Behind Patagonia’s Growing Aspirations

These days the outdoor apparel company Patagonia is known for its environmental "aspirations." But when it was founded in the early 1970s, the company's only real aspiration was to command the market for mountain climbing equipment and clothing. 
 
By the 1980s, the company began forging its well-known connection with green causes. It took much longer for the company to start thinking about the environmental costs of its own supply lines and how those practices could be improved, according to Vincent Stanley, Patagonia's vice president of marketing and communications.
 
Over the last two decades, however, this eco-consciousness has become synonymous with the Patagonia brand. And with each success, Stanley said, there has been increased pressure for the company to pursue even greener goals — and to communicate them to its customers, suppliers, and employees.
 
"So the aspiration has grown rather than diminish," said Stanley, who along with Jill Dumain, Patagonia’s director of environmental strategy, spoke as part of the Colloquium on Sustainable Marketing series.
 
They explained the motivations and challenges associated with some of the company’s major sustainability initiatives, including its shift to organic cotton and the creation of a website that details the environmental footprint of its products.
 
One pledge in the Patagonia's mission statement is that the company will "cause no unnecessary harm," Dumain told the audience. It's a goal the company takes seriously when developing products, she said. And sometimes products don't make the cut.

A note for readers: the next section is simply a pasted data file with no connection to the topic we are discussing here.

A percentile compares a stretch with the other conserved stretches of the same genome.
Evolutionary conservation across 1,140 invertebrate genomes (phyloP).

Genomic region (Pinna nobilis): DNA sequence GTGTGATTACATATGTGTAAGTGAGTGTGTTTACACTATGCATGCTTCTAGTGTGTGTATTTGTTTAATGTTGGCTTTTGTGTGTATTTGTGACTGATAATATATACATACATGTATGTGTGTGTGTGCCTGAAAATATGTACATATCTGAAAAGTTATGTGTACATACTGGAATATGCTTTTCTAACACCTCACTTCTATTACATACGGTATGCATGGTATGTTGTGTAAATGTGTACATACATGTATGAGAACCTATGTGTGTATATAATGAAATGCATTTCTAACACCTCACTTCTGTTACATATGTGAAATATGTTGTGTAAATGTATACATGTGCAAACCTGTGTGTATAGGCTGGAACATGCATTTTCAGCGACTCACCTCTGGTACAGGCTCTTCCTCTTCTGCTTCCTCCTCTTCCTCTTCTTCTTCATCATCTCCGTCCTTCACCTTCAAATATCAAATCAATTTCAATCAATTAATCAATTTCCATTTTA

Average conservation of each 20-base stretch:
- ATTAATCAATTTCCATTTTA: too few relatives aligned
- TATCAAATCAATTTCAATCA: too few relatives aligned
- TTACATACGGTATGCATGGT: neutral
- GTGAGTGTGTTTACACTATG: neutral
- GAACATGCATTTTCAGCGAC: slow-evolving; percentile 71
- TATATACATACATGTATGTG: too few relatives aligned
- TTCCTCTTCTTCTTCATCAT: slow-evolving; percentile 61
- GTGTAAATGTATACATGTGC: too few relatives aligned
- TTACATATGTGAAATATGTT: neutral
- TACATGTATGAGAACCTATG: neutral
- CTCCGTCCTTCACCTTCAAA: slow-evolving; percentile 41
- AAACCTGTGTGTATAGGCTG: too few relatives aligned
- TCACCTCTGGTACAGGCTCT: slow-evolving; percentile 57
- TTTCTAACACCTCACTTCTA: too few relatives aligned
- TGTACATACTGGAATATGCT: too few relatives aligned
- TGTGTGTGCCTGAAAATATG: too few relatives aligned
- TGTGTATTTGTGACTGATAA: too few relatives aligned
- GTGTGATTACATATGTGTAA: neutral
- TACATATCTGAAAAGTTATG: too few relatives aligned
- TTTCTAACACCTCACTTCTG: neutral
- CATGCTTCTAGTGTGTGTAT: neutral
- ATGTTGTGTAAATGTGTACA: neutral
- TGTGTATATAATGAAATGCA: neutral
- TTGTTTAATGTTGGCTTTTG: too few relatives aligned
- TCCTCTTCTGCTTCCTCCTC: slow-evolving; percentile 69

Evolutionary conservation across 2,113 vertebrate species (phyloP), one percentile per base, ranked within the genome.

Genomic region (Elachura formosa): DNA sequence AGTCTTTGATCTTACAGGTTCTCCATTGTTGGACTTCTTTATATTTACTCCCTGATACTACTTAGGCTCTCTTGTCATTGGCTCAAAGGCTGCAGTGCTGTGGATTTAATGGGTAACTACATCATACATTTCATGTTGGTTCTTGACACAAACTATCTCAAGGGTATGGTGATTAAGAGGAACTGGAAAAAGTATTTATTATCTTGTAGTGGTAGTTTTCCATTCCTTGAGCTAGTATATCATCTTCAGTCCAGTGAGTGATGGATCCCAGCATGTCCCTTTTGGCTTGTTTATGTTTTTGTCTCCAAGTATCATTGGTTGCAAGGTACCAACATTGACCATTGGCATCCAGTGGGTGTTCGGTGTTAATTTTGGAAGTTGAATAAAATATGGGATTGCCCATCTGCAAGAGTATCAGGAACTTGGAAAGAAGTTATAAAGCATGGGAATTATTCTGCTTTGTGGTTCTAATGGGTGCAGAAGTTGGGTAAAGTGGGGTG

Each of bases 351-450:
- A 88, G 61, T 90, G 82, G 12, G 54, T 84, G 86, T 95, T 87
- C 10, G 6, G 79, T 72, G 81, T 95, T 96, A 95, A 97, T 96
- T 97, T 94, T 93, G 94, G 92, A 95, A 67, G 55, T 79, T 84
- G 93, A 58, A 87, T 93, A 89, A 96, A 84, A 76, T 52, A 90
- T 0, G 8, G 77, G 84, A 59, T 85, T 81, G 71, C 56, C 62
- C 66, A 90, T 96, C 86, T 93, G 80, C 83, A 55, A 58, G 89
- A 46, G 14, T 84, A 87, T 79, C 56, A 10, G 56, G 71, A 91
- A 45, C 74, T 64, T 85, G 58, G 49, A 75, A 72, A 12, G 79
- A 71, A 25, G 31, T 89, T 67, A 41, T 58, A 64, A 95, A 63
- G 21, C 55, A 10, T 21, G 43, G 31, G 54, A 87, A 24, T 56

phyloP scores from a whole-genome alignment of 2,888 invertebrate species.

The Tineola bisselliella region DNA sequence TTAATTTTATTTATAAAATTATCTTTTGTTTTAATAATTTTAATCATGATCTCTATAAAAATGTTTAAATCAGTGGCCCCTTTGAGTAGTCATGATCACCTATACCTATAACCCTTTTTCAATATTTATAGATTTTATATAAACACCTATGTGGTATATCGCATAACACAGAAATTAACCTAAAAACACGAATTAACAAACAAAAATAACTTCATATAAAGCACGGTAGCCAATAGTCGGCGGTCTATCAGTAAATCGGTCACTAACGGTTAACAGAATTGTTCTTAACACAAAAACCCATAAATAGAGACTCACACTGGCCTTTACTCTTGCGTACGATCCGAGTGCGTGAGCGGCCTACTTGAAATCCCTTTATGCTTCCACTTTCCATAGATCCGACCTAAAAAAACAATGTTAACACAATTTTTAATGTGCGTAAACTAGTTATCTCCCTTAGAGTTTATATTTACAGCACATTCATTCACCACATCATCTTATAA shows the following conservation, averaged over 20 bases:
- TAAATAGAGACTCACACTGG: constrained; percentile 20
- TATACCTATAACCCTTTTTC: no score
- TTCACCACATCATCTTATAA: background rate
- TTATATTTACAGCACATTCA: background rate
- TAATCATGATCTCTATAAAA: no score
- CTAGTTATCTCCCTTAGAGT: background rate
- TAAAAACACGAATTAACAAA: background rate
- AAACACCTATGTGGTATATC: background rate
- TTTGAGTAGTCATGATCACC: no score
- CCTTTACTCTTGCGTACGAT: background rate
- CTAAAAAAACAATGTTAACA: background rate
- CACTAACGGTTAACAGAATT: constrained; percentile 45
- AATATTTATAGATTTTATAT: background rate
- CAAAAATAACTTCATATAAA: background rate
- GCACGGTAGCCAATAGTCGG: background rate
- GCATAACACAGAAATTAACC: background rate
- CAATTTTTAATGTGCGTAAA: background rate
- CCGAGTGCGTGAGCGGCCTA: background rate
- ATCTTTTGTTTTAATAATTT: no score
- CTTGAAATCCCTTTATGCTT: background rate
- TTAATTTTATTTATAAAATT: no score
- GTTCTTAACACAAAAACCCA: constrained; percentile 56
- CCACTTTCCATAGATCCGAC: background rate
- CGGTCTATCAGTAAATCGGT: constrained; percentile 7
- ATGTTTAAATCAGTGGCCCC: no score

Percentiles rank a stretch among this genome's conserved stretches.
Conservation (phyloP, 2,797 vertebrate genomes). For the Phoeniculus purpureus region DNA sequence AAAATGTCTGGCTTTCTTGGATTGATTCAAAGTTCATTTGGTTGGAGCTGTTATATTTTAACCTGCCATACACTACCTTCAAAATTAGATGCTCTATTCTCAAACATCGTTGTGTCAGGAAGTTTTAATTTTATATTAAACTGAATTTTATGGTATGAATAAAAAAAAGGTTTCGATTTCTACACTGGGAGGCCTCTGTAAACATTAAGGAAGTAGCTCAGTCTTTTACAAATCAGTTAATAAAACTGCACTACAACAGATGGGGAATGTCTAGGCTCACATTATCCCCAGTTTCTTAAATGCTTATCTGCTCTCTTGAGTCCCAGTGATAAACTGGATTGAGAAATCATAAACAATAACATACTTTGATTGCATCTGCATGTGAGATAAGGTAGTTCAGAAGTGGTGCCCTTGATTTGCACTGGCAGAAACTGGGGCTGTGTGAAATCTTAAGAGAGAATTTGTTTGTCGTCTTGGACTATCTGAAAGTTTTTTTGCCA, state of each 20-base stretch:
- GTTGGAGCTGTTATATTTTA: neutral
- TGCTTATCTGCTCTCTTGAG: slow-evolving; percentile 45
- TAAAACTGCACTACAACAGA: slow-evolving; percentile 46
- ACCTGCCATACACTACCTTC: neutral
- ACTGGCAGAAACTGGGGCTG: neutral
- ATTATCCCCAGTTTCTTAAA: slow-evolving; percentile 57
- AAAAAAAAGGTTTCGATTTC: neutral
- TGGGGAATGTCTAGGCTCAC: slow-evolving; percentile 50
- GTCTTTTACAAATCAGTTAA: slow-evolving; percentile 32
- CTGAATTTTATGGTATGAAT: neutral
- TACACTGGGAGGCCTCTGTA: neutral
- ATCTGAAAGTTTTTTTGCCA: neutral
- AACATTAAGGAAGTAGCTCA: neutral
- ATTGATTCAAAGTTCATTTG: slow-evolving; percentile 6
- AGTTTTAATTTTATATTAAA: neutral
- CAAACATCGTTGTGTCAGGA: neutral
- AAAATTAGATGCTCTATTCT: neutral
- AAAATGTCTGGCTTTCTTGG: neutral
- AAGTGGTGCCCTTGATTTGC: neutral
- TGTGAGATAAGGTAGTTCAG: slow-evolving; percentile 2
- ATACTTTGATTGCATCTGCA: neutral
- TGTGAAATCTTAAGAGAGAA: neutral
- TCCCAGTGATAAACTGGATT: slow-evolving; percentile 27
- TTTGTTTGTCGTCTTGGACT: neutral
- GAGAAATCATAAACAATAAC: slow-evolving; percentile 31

In one case, she said, a Patagonia designer developed a line of coating that kept ski jackets warmer but contained a metallic component in the lining. So Dumain asked the employee, “Just how much warmer?”
 
"Are we really gaining something by that?" she recalled asking. "Is it a gimmick or is it real? And is it necessary harm for the increased performance? In that case we decided it wasn't, that the mining of the metals and the implications that followed that in the processes, it couldn’t fulfill our mission statement. And so we did say 'no.'" 
 
The event was coordinated by the Yale Center for Business and the Environment (CBEY) and the Yale Center for Customer Insights, and was sponsored by DEKRA.
– Kevin Dennehy    kevin.dennehy@yale.edu    203 436-4842
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© Danielle Lehle
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© Danielle Lehle
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PUBLISHED: September 24, 2013
 

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